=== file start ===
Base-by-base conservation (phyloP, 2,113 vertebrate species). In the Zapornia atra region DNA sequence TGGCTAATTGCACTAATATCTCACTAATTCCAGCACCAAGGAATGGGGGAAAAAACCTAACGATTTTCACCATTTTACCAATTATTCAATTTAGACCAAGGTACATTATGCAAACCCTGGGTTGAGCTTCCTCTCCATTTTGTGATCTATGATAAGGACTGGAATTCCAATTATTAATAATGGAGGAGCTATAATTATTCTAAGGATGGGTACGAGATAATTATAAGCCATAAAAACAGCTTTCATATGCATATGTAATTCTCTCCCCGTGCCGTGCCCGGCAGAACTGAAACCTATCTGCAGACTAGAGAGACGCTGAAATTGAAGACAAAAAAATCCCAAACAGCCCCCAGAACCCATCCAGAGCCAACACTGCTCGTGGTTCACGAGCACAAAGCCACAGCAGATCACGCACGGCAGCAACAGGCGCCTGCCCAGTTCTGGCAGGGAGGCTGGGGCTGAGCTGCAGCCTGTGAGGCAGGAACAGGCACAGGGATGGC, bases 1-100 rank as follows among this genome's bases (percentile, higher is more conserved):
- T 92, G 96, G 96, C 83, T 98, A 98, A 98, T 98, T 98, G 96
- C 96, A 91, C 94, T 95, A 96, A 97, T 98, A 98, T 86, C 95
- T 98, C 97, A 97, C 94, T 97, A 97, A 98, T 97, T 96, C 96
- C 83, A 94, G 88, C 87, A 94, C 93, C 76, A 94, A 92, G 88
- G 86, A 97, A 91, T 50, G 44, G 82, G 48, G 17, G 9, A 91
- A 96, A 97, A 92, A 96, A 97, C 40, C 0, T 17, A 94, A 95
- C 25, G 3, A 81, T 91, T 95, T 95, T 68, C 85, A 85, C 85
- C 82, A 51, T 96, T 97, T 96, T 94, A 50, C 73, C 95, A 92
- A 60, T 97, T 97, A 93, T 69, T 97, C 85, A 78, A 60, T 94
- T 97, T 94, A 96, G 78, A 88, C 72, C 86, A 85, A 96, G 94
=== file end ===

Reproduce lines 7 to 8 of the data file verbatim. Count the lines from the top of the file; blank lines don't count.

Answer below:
- A 96, A 97, A 92, A 96, A 97, C 40, C 0, T 17, A 94, A 95
- C 25, G 3, A 81, T 91, T 95, T 95, T 68, C 85, A 85, C 85